Blackwater founder Erik Prince has rejected the findings of a United Nations investigation accusing him of violating a UN-imposed arms embargo on Libya and funneling military support to Libyan general Khalifa Haftar.
“The results of the United Nations investigation are completely wrong,” Prince said, his remarks cited by Middle East Monitor.
The businessman dismissed several claims made in the report, including the allegation that he was an advisor to Donald Trump on Libya. In reality, Prince claimed, he had only met Trump once during his time in office. Prince also said that he had never discussed Libya with the president, Secretary of State Mike Pompeo, or Trump son-in-law and senior advisor Jared Kushner.
Prince also denied ever meeting Haftar, or traveling to Cairo, Egypt in April 2019 to do so.
The former Navy SEAL, who currently runs the Hong Kong-listed private security company Frontier Services Group, says he has yet to familiarize himself with the contents of the UN report.
Prince’s remarks followed last week’s publication by media of excerpts from a confidential report to the UN Security Council’s Libya sanctions committee which claims that Prince sent a group of mercenaries and weapons to Libya in 2019 in an $80 million contract dubbed ‘Project Opus’.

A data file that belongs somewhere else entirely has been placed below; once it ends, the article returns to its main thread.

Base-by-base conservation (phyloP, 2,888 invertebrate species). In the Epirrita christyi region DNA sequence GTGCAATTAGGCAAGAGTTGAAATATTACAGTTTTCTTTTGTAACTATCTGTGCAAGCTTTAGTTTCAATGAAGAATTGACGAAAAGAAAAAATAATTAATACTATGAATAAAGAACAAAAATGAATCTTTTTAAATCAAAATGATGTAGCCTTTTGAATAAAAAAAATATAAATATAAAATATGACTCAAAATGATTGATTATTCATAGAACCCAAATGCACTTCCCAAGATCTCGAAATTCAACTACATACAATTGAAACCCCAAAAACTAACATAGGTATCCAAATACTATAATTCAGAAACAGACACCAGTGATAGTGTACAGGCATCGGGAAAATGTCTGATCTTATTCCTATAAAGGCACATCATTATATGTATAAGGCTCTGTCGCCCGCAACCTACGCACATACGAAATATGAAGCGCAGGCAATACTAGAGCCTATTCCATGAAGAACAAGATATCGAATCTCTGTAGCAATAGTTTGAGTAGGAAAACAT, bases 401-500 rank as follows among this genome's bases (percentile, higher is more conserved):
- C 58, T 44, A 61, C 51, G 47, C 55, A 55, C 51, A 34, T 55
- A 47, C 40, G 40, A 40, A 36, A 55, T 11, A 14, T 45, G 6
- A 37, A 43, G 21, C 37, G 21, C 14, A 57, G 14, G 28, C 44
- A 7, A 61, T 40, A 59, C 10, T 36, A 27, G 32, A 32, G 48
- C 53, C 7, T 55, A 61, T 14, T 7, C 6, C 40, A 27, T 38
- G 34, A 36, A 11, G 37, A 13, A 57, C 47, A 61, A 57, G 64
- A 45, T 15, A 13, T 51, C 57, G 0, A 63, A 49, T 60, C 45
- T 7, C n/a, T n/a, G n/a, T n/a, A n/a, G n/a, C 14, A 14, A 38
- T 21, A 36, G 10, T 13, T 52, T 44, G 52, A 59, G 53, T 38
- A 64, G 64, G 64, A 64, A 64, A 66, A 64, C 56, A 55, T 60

The deal, said to have been reached during Haftar forces’ assault on Tripoli – capital of the UN-backed Government of National Accord, allegedly included the provision of drones, assault helicopters, surveillance aircraft, gunboats and intelligence and cyber warfare capabilities, as well a small, elite mercenary force headed by a former Royal Australian Air Force pilot and confidant of Prince. The force was reportedly marketed to Haftar as an on-call hit squad, and included five British nationals, including two former Royal Marines, 12 South Africans, an American and three Australians.
Haftar, commander of the armed forces of the Libyan House of Representatives – the legislative body fighting the GNA for total control of the oil-rich nation, reportedly canceled the contract after the mercs failed to get ahold of choppers shipped from South Africa in time and showed up in Benghazi empty-handed. The mercenaries then reportedly fled to Malta in two rubber dinghies in fear for their lives.
The Libyan National Army’s 2019 offensive on Tripoli ground to a halt after Turkey sent large quantities of troops and equipment to shore up the GNA, also in possible violation of the Libya arms embargo. The LNA and the GNA agreed to a ceasefire and talks in October 2020.
Prince now faces the prospect of UN sanctions, including bank account and asset freezes, and a travel ban. The Australian national in charge of the hit squad could face up to 10 years in prison and half a million dollars in fines for his role if convicted.
The contents of the UN report are expected to be made public next month.
Prince is best-known as the founder of the private security contractor Blackwater. In 2007, Blackwater gained international notoriety after a group of contractors killed 14 Iraqi civilians in Baghdad. In December 2020, Donald Trump pardoned the four contractors convicted of involvement in the killings.